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                        Vol.3, No.29 [*]  May 12, 1998

                       I am sailing... We are sailing.
                               - Rod Stewart

   There is every likelihood of an initial dialogue between  the  banned
   NDFB  and  senior  Home  Minister  officials taking place in Bangkok,
   within a week `most probably May 17', official  sources  in  Guwahati
   said.   The dialogue will determine the draft agenda and an agreement
   on cease-fire for the substantive talks  to  start  on  agreed  dates
   The  dialogue  to  take  place  at the initiative of a section of the
   Research and Analysis Wing (RAW) of the Home Ministry, is  likely  to
   be mediated  by  the  former  Assam  Governor  Debi  Das  Thakur.   A
   preliminary meeting between RAW officials and a group of unidentified
   NDFB leaders had taken place in New Delhi  on  May  6.    After  this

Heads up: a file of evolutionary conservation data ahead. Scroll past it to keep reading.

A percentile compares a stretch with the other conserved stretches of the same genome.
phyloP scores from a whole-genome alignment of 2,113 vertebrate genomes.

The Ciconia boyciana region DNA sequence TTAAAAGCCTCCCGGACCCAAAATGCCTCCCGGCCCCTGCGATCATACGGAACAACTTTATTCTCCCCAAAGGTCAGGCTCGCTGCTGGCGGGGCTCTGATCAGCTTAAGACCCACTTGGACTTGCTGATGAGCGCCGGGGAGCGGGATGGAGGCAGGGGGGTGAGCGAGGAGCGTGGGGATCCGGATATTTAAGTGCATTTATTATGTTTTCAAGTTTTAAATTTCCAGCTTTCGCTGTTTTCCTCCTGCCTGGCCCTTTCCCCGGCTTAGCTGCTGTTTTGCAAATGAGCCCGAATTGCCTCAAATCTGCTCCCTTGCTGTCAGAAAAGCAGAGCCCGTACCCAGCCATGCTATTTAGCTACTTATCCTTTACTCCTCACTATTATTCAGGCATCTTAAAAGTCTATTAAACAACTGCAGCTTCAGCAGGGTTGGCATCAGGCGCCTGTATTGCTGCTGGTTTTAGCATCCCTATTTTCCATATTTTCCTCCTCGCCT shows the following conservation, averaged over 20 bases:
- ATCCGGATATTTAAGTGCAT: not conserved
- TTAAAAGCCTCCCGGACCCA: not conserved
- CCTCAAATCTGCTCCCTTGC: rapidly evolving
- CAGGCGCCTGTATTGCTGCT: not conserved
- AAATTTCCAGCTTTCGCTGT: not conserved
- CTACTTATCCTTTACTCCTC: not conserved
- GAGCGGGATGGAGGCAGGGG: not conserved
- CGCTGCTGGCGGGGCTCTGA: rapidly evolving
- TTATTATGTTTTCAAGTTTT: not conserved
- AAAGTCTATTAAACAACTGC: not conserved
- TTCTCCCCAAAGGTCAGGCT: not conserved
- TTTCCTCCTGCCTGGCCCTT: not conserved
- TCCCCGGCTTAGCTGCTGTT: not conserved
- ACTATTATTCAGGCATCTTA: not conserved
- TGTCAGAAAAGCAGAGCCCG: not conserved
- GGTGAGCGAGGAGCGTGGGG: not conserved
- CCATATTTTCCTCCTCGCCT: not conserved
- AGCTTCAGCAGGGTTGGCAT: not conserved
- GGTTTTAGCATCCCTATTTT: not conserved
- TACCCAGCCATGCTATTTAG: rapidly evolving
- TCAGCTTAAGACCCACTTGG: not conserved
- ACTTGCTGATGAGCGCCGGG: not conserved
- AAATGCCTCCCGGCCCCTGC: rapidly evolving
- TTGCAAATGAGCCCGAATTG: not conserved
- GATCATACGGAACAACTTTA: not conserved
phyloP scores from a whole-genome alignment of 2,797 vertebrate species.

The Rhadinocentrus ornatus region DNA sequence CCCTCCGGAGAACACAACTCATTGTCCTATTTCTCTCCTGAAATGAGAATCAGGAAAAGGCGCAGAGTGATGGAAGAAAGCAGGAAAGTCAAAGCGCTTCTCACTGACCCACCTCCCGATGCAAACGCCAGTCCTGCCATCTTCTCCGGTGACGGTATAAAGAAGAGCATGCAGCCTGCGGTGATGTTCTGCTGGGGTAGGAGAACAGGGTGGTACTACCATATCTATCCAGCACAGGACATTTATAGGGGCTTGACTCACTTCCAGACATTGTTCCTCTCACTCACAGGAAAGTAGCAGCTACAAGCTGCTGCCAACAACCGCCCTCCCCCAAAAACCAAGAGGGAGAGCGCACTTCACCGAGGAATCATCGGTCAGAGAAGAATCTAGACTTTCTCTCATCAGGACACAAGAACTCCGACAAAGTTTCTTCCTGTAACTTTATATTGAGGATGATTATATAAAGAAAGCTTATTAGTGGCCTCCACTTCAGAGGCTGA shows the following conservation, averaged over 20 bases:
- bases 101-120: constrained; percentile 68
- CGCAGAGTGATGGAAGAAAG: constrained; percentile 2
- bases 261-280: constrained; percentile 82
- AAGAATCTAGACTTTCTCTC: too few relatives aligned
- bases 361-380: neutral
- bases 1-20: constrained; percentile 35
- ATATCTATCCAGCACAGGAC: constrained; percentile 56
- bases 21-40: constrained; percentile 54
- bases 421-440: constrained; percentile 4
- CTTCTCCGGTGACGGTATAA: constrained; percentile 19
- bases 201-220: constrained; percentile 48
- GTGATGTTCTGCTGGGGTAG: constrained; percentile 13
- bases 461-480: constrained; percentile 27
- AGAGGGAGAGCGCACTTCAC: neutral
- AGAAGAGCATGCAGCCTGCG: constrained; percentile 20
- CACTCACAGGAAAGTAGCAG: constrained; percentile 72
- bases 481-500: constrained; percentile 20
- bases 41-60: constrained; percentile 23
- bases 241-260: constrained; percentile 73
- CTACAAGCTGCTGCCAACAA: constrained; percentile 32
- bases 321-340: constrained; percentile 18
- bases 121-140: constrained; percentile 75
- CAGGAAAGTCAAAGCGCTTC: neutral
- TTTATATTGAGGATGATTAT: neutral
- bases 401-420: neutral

meeting, RAW officials came to Udalguri in Darrang district, known to
   be  the  haven  of NDFB activities, and held further discussions with
   some NDFB leaders and the modalities for the dialogue at Bangkok were
   finalized.  The Assam Government  will  not  be  represented  at  the
   meeting in Bangkok, sources said.
   It  may  be  mentioned that during the Rajiv Gandhi's Government, the
   RAW was widely suspected of aiding  and  abetting  the  NDFB  in  its
   violent  campaign  for  a  separate  Bodoland State, the movement for
   which was launched  by  the  ABSU  during  the  first  stink  of  AGP
   Government in  Assam.   Even though the Centre had denied the hand of
   RAW behind the violence  during  the  ABSU  movement,  the  suspicion
   remained ingrained  in  the  minds of the people.  The Home Ministry,
   however, selecting the RAW to start the dialogue with the  NDFB  only
   strengthen the suspicion.
   AGP  legislator  Dilip  Saikia  Sonowal  had  told the Assam Assembly
   during the current session that the NDFB had been  talking  with  the
   Centre  and  that  a  Rs.2-billion  plan had already been prepared to
   accommodate the outfit's demand.

2  BHUTAN'S MOVE AGAINST ULTRAS			          [AT:11-MAY-98]
   In an attempt to curb the free movement of the insurgents groups, the
   Bhutan Government has started digging a trench on its soil in Samdrup
   Jongkhar, which is the most insurgency infested district  of  Bhutan.